Employees have demonstrated a willingness to come forward to report matters of concern – worldwide – particularly when they feel these reports will be taken seriously. As a general matter, an organisation’s willingness to investigate and remedy matters leads to noticeably positive cultural change, which builds as employees begin to trust leadership to follow through on their commitments to policies. We have observed not just that there is an increase in investigations, but the way investigations are managed has changed as well – whereas investigations were once perceived as a defensive measure, they are now being used as a useful solution to identify and remedy concerns before they become crises.

Of course the flipside is also apparent. In organisations whose corporate culture does not actually support the principles underlying their written policies or mandatory training, the increase in reports of violations has been a source of frustration, particularly for leadership who are accustomed to governing without being questioned. These changes, brought on by the #MeToo movement and generational shifts in the workforce, are resulting in unanticipated conflicts, which tend to get in the way of productivity and profitability.

To what extent has there been a change in clients’ approach to investigating and handling such matters in recent years?

Clients are seeing a new value to having outside counsel conduct investigations, since external third parties do not have any real or perceived authority over the daily lives of participants, and employees generally welcome the opportunity to provide information that will lead to improvements in their environments. We are also engaged more often to interview employees for informational purposes when an organisation is experiencing an anomalous level of attrition or workplace conflict, in comparison to the remainder of the organisation. This reflects our clients’ interest in identifying and resolving matters early on, when remedial measures are still available that focus on improving circumstances that can lead to concerns, rather than terminating employees after a situation has become toxic.

What are the main challenges you face when assisting clients with their compensation practices?

The driving force behind changes to compensation practices is usually a desire to improve financial results by rewarding for work that adds value and discontinuing financial rewards for work that does not contribute. In all countries outside the US, however, the amount and type of employee compensation is contractual, meaning that a company is not authorised to discontinue it unilaterally and employees (and their representatives in many cases) must agree to the change. While this concept is simple enough to manage on an individual level, the sheer volume of a workforce inhibits many organisations from implementing changes on a consistent basis. In addition, many organisations that grow through acquisition inherit the compensation plans from predecessor organisations, none of which was developed with the same objectives as the acquiring company.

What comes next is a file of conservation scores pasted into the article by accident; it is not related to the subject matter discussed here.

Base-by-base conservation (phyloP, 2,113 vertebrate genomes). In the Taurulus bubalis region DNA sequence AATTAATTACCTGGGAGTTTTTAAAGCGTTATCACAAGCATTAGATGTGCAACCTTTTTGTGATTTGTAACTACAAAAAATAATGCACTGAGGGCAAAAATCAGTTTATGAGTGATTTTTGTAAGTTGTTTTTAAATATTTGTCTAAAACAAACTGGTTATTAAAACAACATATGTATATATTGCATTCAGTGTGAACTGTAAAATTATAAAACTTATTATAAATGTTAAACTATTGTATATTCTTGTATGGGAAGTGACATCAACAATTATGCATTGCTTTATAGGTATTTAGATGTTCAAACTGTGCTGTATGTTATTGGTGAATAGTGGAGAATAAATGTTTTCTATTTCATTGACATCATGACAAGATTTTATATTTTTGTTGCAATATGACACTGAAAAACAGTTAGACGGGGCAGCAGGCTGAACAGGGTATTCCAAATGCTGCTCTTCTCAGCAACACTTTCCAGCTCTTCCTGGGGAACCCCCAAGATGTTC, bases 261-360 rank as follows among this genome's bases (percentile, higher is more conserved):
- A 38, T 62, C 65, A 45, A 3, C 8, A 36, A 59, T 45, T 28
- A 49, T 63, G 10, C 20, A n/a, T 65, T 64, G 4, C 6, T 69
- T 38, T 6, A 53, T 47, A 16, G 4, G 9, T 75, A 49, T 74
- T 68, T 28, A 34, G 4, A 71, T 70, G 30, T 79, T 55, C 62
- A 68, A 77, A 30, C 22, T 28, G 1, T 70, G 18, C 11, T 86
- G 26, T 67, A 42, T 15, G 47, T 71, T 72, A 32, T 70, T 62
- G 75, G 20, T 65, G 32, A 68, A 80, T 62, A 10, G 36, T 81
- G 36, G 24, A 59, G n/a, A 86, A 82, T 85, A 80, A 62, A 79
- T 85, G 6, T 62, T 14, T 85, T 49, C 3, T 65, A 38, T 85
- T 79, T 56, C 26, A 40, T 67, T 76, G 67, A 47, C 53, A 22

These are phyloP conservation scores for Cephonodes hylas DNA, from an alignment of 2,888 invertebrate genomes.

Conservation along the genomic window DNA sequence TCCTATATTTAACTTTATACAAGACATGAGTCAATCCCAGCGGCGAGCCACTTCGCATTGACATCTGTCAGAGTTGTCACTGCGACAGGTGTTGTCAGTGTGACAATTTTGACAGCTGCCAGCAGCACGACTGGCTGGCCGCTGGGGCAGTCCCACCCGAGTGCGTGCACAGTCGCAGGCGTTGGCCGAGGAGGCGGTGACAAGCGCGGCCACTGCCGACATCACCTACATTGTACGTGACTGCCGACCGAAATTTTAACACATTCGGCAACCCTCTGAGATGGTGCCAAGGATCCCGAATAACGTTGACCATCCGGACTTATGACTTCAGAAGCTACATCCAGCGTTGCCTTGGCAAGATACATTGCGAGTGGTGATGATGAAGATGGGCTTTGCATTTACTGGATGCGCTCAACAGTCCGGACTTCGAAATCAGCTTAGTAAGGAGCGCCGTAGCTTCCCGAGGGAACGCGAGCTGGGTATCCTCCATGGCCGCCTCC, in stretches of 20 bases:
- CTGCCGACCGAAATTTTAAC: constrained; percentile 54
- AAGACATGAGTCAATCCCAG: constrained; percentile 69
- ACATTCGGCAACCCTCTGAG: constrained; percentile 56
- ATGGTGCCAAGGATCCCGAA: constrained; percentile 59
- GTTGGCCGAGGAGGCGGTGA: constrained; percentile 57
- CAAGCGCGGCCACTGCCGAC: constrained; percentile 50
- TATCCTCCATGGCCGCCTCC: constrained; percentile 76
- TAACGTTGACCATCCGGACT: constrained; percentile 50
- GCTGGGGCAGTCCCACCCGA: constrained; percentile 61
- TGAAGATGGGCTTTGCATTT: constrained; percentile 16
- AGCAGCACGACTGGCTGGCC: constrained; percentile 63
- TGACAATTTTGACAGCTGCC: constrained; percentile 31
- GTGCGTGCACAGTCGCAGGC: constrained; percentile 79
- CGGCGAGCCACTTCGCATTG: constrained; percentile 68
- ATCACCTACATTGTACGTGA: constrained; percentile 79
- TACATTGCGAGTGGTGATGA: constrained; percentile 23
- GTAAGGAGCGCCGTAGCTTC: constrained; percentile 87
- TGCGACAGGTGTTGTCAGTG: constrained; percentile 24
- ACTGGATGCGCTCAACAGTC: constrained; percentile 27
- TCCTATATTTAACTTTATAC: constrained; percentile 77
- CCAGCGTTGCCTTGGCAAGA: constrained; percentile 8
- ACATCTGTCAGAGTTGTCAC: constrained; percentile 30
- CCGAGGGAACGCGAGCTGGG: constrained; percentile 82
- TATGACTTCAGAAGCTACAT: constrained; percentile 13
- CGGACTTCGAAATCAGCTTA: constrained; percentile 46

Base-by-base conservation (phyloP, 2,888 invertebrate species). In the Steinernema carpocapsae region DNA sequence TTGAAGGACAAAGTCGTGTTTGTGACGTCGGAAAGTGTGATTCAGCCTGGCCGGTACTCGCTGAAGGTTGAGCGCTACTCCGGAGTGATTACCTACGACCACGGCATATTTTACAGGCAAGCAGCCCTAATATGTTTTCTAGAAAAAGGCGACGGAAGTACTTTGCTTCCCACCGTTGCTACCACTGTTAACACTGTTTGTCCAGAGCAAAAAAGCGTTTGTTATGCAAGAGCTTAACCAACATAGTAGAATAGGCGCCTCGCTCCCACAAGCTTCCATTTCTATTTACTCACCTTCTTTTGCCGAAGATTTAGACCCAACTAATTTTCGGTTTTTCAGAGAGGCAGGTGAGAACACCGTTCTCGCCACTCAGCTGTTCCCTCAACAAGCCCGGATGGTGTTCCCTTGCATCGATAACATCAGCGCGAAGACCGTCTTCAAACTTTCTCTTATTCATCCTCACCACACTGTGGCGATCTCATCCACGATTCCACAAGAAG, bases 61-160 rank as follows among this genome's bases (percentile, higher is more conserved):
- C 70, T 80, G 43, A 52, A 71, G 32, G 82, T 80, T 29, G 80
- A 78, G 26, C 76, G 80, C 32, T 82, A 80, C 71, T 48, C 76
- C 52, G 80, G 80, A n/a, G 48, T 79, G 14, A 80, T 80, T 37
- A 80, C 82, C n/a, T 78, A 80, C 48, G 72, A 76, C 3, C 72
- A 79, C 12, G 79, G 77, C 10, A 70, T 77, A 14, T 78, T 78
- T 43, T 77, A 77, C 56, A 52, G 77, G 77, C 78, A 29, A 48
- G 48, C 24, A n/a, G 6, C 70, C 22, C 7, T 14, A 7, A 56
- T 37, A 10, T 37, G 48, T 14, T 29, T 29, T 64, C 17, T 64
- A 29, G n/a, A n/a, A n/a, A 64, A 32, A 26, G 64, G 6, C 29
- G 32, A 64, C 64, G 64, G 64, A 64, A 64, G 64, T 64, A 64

To address these challenges, we work closely with clients to develop compensation plan changes that conform to the procedural requirements needed to implement them lawfully. Just as importantly, however, we also focus heavily on communication and implementation strategies that will allow organisations to obtain the best possible outcome for managing compensation plan changes. Typically, we collaborate with clients to build a strategy that will enable them to partner with internal management, HR and legal at the local level, in a way that incorporates their advice without losing the key components that address the reason for the change in the first place. This extra effort, which goes beyond the basics of legal advice, helps organisations improve cultural and communication gaps between headquarters and subsidiaries, and assists our clients on an individual level to lead a project successfully where many others often fail. In the end, when project leaders at headquarters recognise and prepare for the misgivings that subsidiary management understandably have when asked to effectively renegotiate employment terms with their employees, that up-front effort to seriously consider and assuage the inevitable issues marks the difference between a successful outcome and a negative experience.

As labour and employment law issues become increasingly global for corporate clients, what are the key qualities lawyers currently practising in the area should possess?

Lawyers who assist clients with issues in multiple countries need to be prepared to explain things in a way that will resonate with all sides, and also to let each side know what to expect in response to various ideas and positions. In many ways the job is three parts diplomacy to one part advocacy, since business matters are extremely personal in the employment context.

What is the best piece of career advice you have received?

A corporate executive once told me: “No one really knows what they’re doing. We’re all just faking it.” That still helps me to consider that the most difficult challenges in business come from uncertainty, and the most effective way to manage uncertainty is to stay calm and do the best work you can.

Global Leader

WWL Ranking: Recommended